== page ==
Seasons of Adversity

When we encounter adversity, we naturally want to get through it as quickly as possible. When we get knocked down, we want to get back up and get on with it as quickly as possible!

But, often, it simply takes time, sometimes a long time, to get through seasons of adversity!

It’s easy to lose the sense of time in the stories of the Bible. In stories, adversity lasted days, years, or even generations!

Noah is a good example. It took Noah as many as 120 years to build the ark. Once the torrential rains came, I’m sure those 40 days and nights on a huge boat with thousands of frightened and restless animals couldn’t come to an end soon enough (not to mention the time it took waiting for the floods to recede)!

Later, the Israelites lived as slaves in Egypt for 400 years. Moses got involved but ended up spending 40 years as a fugitive. After his encounter with God at a burning bush, it took quite some time for Pharoah to be convinced to let God’s people go. The ten plagues didn’t all happen overnight. It was a lengthy ordeal!

Once the Israelites were set free from captivity in Egypt, they certainly didn’t enter the Promised Land overnight. Instead, they spent about 40 years wandering, and complaining, in the wilderness before finally entering the Promised Land!

Nearly the entire book of Job is a story of waiting for a resolution.

Recently, while reading through the prophets, I noticed that on multiple occasions, God gave the prophets a message for the people but withheld the explanation until some time later. Once, God asked Isaiah to go naked and barefoot for three years (Isaiah 20.3). Another time, Ezekiel spent a number of days lay on his left side to make a point. These were not quick, bite-sized messages!

This also struck me again recently in the book of Acts. Paul’s imprisonments must have been long, drawn out affairs. In Acts 24, Paul stands trial before Felix. The passage begins with the phrase, “Five days later” (Acts 24.1). It continues, “After several days, Felix came with his wife Drusilla, who was Jewish, and summoned Paul. He listened to him talk about faith in Christ Jesus” (Acts 24.24). Felix sent Paul away, saying, “Go away for now! When I have time, I’ll send for you” (Acts 24.25).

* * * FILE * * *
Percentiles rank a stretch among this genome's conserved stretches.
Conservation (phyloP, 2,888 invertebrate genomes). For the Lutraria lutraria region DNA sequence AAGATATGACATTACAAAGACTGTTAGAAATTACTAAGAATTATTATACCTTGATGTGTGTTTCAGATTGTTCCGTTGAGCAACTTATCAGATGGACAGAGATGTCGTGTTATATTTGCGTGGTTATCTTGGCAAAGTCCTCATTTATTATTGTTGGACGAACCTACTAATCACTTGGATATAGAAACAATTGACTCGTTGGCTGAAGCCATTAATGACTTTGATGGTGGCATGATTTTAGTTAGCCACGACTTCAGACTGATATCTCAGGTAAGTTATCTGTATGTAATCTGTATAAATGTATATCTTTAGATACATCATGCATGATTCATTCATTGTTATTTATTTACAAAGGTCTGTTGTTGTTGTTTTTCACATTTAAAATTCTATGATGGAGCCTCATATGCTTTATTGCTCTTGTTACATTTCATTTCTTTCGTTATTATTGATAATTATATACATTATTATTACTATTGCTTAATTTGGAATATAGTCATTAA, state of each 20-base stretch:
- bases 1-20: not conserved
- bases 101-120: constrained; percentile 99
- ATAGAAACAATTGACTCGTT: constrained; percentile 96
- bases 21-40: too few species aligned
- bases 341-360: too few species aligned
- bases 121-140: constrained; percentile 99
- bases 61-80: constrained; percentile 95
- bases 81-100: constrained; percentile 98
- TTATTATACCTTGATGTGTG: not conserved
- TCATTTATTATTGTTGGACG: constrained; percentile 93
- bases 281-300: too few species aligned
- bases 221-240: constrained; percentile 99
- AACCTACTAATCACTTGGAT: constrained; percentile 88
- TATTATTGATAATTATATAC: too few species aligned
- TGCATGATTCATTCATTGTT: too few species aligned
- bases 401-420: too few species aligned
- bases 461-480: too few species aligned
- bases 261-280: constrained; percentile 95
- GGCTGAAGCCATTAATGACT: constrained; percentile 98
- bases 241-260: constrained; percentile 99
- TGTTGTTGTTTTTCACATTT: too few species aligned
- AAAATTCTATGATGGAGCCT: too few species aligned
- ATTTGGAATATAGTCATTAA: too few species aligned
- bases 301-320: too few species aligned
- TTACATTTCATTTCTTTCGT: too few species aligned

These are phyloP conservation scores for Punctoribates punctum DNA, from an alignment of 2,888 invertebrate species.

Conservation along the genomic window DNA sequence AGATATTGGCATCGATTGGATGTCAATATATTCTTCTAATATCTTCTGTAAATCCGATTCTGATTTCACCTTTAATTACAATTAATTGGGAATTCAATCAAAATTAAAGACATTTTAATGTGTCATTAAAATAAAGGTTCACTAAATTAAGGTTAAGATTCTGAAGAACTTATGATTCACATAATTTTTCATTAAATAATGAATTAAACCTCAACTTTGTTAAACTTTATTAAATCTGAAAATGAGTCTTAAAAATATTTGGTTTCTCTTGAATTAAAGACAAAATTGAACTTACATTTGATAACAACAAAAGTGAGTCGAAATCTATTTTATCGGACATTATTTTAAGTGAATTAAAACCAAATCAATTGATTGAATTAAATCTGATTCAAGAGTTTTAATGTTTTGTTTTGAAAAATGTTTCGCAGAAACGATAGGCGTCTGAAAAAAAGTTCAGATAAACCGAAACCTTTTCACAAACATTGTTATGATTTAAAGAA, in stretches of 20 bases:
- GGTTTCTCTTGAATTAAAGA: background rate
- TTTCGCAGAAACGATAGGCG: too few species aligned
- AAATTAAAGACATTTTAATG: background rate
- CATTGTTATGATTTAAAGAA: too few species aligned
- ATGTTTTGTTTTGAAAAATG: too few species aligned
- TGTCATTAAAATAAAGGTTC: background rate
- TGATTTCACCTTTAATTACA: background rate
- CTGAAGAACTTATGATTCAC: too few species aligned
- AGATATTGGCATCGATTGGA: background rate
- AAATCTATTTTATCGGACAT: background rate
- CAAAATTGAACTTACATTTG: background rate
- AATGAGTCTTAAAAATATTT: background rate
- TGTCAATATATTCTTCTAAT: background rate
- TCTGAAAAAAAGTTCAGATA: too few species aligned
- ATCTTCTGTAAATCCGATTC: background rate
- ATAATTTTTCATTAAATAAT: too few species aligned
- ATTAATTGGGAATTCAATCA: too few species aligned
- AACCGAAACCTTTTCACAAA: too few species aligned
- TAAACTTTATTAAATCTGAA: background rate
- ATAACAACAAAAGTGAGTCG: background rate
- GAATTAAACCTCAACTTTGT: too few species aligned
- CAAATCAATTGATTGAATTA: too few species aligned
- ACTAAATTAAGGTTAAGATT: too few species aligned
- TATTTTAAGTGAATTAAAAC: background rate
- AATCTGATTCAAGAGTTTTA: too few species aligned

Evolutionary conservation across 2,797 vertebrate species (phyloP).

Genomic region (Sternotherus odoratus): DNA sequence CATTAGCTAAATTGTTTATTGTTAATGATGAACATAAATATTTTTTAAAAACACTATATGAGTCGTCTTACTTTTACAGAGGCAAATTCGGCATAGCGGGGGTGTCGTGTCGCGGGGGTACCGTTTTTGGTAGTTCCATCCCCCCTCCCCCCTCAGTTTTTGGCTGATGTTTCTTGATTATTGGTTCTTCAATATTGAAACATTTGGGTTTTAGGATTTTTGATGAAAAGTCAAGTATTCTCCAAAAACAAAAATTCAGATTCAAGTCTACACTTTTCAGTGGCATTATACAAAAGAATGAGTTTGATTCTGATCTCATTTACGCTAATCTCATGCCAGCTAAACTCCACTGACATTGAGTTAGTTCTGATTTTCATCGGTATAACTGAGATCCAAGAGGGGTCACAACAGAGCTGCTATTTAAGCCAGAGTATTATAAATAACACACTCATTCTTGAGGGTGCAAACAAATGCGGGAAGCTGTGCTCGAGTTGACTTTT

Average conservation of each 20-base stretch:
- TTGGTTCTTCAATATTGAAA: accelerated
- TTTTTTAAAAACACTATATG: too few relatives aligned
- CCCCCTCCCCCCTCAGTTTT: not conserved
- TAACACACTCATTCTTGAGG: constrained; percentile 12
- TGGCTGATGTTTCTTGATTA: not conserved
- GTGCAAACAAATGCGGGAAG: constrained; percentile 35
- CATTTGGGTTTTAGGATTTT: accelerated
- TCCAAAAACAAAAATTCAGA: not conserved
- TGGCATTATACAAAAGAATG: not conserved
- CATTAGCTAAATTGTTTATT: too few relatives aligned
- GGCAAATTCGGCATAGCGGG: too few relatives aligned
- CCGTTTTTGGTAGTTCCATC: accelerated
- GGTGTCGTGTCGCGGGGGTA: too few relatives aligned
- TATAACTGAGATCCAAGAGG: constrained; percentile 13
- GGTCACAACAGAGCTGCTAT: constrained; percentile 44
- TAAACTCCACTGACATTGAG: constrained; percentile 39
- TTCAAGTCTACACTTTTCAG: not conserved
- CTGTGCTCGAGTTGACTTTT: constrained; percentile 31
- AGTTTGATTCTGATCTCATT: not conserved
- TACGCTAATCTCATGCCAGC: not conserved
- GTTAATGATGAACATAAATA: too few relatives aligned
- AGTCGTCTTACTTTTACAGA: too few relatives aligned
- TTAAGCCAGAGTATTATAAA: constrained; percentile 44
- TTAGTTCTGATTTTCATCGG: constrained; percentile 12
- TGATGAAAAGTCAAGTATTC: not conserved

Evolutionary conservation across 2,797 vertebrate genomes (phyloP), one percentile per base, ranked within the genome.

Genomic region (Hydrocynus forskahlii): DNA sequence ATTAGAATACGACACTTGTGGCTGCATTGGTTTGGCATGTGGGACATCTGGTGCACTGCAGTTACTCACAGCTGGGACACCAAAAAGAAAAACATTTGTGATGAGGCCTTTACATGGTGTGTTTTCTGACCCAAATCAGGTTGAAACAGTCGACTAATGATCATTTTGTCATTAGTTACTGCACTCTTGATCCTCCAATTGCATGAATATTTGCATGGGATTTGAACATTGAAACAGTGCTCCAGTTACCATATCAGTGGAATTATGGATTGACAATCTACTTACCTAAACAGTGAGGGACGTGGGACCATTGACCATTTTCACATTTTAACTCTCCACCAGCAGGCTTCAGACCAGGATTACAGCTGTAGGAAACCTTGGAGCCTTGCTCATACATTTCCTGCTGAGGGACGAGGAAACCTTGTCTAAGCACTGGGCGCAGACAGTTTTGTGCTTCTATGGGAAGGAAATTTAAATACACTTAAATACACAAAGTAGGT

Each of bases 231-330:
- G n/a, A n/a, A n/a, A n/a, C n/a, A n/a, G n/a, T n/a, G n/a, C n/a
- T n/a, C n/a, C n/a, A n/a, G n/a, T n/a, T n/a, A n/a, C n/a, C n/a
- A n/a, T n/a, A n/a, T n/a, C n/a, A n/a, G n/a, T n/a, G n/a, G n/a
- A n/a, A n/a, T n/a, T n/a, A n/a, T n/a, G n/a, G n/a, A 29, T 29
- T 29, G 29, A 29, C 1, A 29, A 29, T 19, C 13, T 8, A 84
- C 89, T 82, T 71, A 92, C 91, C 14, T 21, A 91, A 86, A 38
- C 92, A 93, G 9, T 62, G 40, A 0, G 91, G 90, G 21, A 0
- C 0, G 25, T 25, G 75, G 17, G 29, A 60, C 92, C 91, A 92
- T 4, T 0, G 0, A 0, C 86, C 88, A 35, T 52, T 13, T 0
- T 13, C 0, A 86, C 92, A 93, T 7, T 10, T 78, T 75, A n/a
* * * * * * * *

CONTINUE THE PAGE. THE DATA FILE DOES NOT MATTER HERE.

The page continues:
The story continues, “When two years had passed, Felix was succeeded by Porcius Festus. Since Felix wanted to grant a favor to the Jews, he left Paul in prison” (Acts 24.27). Paul was forced to wait. “After several days had passed, King Agrippa and Bernice arrived in Caesarea to welcome Festus.” (Acts 25.13). This was not a speedy trial!

Finally, Paul was on his way to stand trial in Rome. But even the trip was a drawn out affair. Acts 27.7 says, “After many days of slow and difficult sailing, we arrived off the coast of Cnidus.”

The ship eventually wrecked and the story includes many references to time …

  • “Much time had been lost”
  • “On the third day”
  • “When neither the sun nor the moon appeared for many days”
  • “For a long time no one had eaten”
  • “On the fourteenth night, we were being carried across the Adriatic Sea”
  • “This is the fourteenth day you’ve lived in suspense”

After the shipwreck, the passengers were forced to wait before continuing their journey. Finally, Acts 28.11 says, “After three months we put out to sea.”

It often takes time to get through the valleys!

We must remember that our sense of time is far different from God’s. Peter reminds us “that with the Lord a single day is like a thousand years and a thousand years are like a single day” (2 Peter 3.8).

People of faith are often left to ask, “How long?” Psalm 13 asks that very question four times in the first two verses …

How long will you forget me, Lord? Forever? How long will you hide your face from me? How long will I be left to my own wits, agony filling my heart? Daily? How long will my enemy keep defeating me? (Psalm 13.1-2, CEB)

It takes time and patience to get through the seasons of adversity!

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